Many government regulators have considered requiring emergency call (eCall) systems in automobiles. An eCall system will automatically contact emergency responders in the event of a serious road accident, send GPS coordinates to local emergency services, and wirelessly send airbag-deployment and impact-sensor information.
According to the European Commission, eCall will greatly diminish emergency-service response times as much as 50%; this faster response time will reduce the severity of injuries and save lives. When designing an eCall system, there are several things you need to take into consideration. In this blog post, I explore the audio function in eCall systems and at the end, I provide some advice for selecting amplifiers based on my experience.
Audio is driving eCall
Figure 1 is a very simplified block diagram of a typical eCall unit, sometimes called a telematics box.
Figure 1: Typical eCall unit simplified block diagram
In Figure 1, you’ll notice that:
Audio amplifiers: Class-AB vs. Class-D
Automotive system designers have two alternatives when selecting the best audio amplifier for their automotive head-unit systems: Class-AB or Class-D.
Class-AB audio amplifiers are today’s standard in automotive audio. They are linear amplifiers that generate no electromagnetic interference (EMI) and do not require many external electronic components. They are highly inefficient, however, and require substantial passive or even active thermal management in the form of heat sinks and fans.
On the other hand, Class-D audio amplifiers are highly efficient switching amplifiers that need very little thermal management; however, they do require output inductors that are not exempt from EMI concerns.
Battery-backup and efficiency considerations: system design trade-offs in eCall systems
The eCall system’s backup battery poses an interesting design challenge: how to keep costs down while adopting a needed (and potentially expensive) battery backup, which may comprise one or many individual cells with different battery chemistries.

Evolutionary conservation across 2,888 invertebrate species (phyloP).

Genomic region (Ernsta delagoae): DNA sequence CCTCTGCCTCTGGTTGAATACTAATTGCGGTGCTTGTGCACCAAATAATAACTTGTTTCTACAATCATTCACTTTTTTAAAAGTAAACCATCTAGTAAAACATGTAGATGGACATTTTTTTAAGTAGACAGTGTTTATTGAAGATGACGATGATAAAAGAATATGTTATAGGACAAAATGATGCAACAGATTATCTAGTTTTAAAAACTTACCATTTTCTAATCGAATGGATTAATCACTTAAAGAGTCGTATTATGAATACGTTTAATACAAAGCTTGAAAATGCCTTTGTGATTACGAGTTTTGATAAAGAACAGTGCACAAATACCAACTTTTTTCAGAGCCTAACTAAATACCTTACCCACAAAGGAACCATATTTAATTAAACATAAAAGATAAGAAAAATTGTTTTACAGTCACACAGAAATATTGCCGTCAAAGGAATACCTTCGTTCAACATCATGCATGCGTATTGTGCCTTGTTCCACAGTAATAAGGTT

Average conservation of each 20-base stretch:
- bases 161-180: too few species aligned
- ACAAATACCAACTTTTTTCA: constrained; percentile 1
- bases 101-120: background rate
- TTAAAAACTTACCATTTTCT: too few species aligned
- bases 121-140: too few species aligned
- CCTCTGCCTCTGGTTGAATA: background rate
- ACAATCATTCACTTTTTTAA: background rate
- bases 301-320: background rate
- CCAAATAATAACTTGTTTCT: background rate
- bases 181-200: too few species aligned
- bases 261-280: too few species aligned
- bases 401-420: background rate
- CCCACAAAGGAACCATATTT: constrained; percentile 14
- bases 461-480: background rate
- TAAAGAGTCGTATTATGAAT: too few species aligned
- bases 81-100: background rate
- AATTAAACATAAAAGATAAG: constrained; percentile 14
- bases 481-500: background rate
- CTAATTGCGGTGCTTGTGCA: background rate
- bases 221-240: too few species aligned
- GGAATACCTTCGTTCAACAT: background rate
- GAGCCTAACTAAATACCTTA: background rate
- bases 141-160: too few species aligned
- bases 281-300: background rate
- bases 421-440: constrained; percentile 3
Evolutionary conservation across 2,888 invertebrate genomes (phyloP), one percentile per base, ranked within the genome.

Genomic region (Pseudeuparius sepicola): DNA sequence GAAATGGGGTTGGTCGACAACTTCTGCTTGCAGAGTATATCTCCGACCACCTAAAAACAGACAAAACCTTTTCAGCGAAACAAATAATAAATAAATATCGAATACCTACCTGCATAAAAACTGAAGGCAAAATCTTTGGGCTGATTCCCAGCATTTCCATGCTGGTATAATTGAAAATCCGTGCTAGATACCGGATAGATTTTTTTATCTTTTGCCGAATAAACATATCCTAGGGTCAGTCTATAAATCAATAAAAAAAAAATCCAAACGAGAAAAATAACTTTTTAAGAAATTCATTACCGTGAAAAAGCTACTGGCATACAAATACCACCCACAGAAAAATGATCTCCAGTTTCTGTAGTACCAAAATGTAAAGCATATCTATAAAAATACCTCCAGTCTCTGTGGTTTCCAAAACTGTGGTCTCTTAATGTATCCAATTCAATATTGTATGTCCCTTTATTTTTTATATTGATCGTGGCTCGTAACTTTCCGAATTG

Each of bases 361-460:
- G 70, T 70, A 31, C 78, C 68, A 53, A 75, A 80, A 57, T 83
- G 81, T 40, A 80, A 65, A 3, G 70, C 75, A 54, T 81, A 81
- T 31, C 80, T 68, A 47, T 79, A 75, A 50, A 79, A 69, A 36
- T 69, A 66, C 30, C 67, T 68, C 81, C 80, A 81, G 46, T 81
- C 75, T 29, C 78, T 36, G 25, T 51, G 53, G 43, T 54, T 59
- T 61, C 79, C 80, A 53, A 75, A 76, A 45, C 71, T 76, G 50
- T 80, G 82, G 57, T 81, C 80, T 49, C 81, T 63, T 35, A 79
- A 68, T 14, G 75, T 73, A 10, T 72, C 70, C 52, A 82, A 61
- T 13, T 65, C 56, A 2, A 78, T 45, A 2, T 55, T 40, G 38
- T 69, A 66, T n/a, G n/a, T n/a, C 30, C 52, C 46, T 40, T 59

As I stated above, Class-AB audio amplifiers do not generate EMI and do not require many external electronic components; as such, you would think they would be ideal for an eCall system.
But their very low efficiency means that, in an eCall system, the charge from the battery backup would be mostly wasted as heat. This low efficiency comes at a very high cost, as many eCall systems demand between 10-20 minutes of “talk time” between emergency services and the driver. A system that uses a Class-AB amplifier will require additional battery cells to fulfill this requirement.
Class-D amplifiers’ high efficiency makes them ideal for eCall systems; their high efficiency means that a very low-cell-count cell battery (even from a single battery cell if selecting the right chemistry) can power an eCall system. This reduces total system cost dramatically, as well as weight and size.
Audio-amplifier selection: weighing the pros and cons
One question all eCall designers need to ask is if their system will still be functional after an accident.
A Class-D audio amplifier with integrated diagnostics communicates the results of these diagnostics to the processor.
In the case of an accident, the diagnostics help confirm that the speaker is still connected for verbal communication between the driver and emergency services. Or if the connection to the speaker is severed during an accident, it helps inform emergency services that the health status of the driver can’t be verified verbally.
TI’s automotive Class-D amplifiers’ high efficiency reduces heat dissipation and total system cost by greatly reducing the use of expensive high-cell-count batteries compared to Class-AB amplifiers.
Class-D amplifiers like the TAS5411-Q1 enable lower total system cost due to their high reliability and higher safety standards, as they integrate load diagnostics with I2C capabilities. The TAS5411-Q1 delivers 8W output power; in the event of an accident this helps to ensure that the emergency services operator will have communication with the driver.
If higher power is required, perhaps because the speaker is facing the dashboard and not the driver, then the TAS5421-Q1 is a good selection because it enables the same capabilities as the TAS5411-Q1, but delivers 22W of output power.
The TAS5720L is a good option for cost-sensitive applications.
Finally, to help automotive systems engineers simplify their audio signal-chain solution for eCall systems, TI’s TLV320AIC3209-Q1 enables a tailor-made single-channel audio signal.
Have you designed an eCall system? If so, what specifications were most important to you? Log in and leave a comment below.
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